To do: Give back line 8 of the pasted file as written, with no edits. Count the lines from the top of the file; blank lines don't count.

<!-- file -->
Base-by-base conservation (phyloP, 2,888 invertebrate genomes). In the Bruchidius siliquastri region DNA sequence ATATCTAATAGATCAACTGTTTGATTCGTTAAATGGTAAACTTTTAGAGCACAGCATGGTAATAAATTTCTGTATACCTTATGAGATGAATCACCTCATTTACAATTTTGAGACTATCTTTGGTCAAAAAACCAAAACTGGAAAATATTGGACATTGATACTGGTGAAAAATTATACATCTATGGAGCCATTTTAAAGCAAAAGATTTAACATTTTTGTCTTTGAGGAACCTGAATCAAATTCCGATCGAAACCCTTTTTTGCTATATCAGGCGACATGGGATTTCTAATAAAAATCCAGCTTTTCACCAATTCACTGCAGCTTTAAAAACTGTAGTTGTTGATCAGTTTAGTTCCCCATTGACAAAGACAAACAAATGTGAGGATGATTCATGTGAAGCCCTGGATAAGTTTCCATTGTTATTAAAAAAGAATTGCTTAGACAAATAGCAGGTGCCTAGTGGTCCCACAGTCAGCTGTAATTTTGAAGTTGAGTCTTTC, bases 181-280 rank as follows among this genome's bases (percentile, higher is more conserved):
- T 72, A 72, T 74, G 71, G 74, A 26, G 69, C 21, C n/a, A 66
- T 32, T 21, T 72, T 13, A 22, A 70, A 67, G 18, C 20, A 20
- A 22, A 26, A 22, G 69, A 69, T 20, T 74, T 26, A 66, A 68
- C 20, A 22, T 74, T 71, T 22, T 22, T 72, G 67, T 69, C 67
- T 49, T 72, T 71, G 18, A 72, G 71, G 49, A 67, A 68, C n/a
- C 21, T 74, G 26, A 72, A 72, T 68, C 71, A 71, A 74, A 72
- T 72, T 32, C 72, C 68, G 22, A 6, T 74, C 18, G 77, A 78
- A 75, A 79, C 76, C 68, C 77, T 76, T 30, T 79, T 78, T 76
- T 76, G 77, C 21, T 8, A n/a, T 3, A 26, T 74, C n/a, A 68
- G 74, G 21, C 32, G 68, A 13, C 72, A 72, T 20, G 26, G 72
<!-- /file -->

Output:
- T 72, T 32, C 72, C 68, G 22, A 6, T 74, C 18, G 77, A 78